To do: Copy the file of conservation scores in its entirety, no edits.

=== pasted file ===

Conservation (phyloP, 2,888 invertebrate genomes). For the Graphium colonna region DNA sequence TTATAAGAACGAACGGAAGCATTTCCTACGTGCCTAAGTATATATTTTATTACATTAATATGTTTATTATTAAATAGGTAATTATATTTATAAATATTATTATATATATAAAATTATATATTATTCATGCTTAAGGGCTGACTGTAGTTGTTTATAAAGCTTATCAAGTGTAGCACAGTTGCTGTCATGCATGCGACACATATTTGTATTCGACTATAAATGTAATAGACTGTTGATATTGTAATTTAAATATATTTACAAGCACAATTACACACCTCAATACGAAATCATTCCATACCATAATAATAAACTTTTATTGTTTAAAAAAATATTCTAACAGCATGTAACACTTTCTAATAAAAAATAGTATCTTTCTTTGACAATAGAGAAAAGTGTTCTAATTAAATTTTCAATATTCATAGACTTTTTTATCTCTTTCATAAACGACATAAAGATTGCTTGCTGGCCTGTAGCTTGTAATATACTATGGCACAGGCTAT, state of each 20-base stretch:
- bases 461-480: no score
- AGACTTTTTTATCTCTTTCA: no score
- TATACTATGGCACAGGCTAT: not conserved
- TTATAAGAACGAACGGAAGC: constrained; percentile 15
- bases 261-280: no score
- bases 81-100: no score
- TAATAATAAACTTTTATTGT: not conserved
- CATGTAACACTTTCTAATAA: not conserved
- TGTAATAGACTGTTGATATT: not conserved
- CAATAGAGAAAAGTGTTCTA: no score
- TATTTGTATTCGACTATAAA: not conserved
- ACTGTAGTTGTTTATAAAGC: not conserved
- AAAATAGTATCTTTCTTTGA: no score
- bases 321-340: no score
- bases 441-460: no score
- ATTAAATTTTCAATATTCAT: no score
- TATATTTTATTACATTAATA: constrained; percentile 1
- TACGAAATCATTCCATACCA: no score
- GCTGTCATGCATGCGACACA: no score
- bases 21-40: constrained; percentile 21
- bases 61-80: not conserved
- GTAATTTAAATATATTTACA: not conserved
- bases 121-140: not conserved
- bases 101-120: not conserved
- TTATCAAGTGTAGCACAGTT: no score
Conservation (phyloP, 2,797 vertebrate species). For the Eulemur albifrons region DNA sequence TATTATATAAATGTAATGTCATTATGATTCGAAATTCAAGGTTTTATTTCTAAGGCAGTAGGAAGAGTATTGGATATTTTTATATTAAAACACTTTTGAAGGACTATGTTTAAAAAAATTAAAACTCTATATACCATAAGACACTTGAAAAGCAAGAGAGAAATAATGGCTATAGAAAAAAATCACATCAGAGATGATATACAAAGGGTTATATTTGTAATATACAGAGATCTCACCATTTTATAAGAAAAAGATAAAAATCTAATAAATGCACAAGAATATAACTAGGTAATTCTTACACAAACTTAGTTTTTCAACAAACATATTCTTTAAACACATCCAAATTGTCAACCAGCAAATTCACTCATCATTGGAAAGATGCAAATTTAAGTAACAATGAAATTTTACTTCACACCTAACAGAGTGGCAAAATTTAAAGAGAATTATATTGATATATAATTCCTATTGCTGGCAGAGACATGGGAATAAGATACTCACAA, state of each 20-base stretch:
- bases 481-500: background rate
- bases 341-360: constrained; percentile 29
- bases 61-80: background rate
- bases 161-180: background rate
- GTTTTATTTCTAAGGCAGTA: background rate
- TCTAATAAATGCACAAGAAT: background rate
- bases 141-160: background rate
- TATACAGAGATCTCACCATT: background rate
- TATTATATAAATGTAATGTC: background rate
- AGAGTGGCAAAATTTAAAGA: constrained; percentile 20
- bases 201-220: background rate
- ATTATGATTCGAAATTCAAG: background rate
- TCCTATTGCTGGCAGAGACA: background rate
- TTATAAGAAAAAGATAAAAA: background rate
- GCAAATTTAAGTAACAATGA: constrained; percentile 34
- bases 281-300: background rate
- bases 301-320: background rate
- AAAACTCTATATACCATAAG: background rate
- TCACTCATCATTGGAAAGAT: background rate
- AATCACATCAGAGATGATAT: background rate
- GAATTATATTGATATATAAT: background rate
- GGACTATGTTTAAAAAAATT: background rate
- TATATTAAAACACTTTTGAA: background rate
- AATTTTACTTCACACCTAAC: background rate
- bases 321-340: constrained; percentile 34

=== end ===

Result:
Conservation (phyloP, 2,888 invertebrate genomes). For the Graphium colonna region DNA sequence TTATAAGAACGAACGGAAGCATTTCCTACGTGCCTAAGTATATATTTTATTACATTAATATGTTTATTATTAAATAGGTAATTATATTTATAAATATTATTATATATATAAAATTATATATTATTCATGCTTAAGGGCTGACTGTAGTTGTTTATAAAGCTTATCAAGTGTAGCACAGTTGCTGTCATGCATGCGACACATATTTGTATTCGACTATAAATGTAATAGACTGTTGATATTGTAATTTAAATATATTTACAAGCACAATTACACACCTCAATACGAAATCATTCCATACCATAATAATAAACTTTTATTGTTTAAAAAAATATTCTAACAGCATGTAACACTTTCTAATAAAAAATAGTATCTTTCTTTGACAATAGAGAAAAGTGTTCTAATTAAATTTTCAATATTCATAGACTTTTTTATCTCTTTCATAAACGACATAAAGATTGCTTGCTGGCCTGTAGCTTGTAATATACTATGGCACAGGCTAT, state of each 20-base stretch:
- bases 461-480: no score
- AGACTTTTTTATCTCTTTCA: no score
- TATACTATGGCACAGGCTAT: not conserved
- TTATAAGAACGAACGGAAGC: constrained; percentile 15
- bases 261-280: no score
- bases 81-100: no score
- TAATAATAAACTTTTATTGT: not conserved
- CATGTAACACTTTCTAATAA: not conserved
- TGTAATAGACTGTTGATATT: not conserved
- CAATAGAGAAAAGTGTTCTA: no score
- TATTTGTATTCGACTATAAA: not conserved
- ACTGTAGTTGTTTATAAAGC: not conserved
- AAAATAGTATCTTTCTTTGA: no score
- bases 321-340: no score
- bases 441-460: no score
- ATTAAATTTTCAATATTCAT: no score
- TATATTTTATTACATTAATA: constrained; percentile 1
- TACGAAATCATTCCATACCA: no score
- GCTGTCATGCATGCGACACA: no score
- bases 21-40: constrained; percentile 21
- bases 61-80: not conserved
- GTAATTTAAATATATTTACA: not conserved
- bases 121-140: not conserved
- bases 101-120: not conserved
- TTATCAAGTGTAGCACAGTT: no score
Conservation (phyloP, 2,797 vertebrate species). For the Eulemur albifrons region DNA sequence TATTATATAAATGTAATGTCATTATGATTCGAAATTCAAGGTTTTATTTCTAAGGCAGTAGGAAGAGTATTGGATATTTTTATATTAAAACACTTTTGAAGGACTATGTTTAAAAAAATTAAAACTCTATATACCATAAGACACTTGAAAAGCAAGAGAGAAATAATGGCTATAGAAAAAAATCACATCAGAGATGATATACAAAGGGTTATATTTGTAATATACAGAGATCTCACCATTTTATAAGAAAAAGATAAAAATCTAATAAATGCACAAGAATATAACTAGGTAATTCTTACACAAACTTAGTTTTTCAACAAACATATTCTTTAAACACATCCAAATTGTCAACCAGCAAATTCACTCATCATTGGAAAGATGCAAATTTAAGTAACAATGAAATTTTACTTCACACCTAACAGAGTGGCAAAATTTAAAGAGAATTATATTGATATATAATTCCTATTGCTGGCAGAGACATGGGAATAAGATACTCACAA, state of each 20-base stretch:
- bases 481-500: background rate
- bases 341-360: constrained; percentile 29
- bases 61-80: background rate
- bases 161-180: background rate
- GTTTTATTTCTAAGGCAGTA: background rate
- TCTAATAAATGCACAAGAAT: background rate
- bases 141-160: background rate
- TATACAGAGATCTCACCATT: background rate
- TATTATATAAATGTAATGTC: background rate
- AGAGTGGCAAAATTTAAAGA: constrained; percentile 20
- bases 201-220: background rate
- ATTATGATTCGAAATTCAAG: background rate
- TCCTATTGCTGGCAGAGACA: background rate
- TTATAAGAAAAAGATAAAAA: background rate
- GCAAATTTAAGTAACAATGA: constrained; percentile 34
- bases 281-300: background rate
- bases 301-320: background rate
- AAAACTCTATATACCATAAG: background rate
- TCACTCATCATTGGAAAGAT: background rate
- AATCACATCAGAGATGATAT: background rate
- GAATTATATTGATATATAAT: background rate
- GGACTATGTTTAAAAAAATT: background rate
- TATATTAAAACACTTTTGAA: background rate
- AATTTTACTTCACACCTAAC: background rate
- bases 321-340: constrained; percentile 34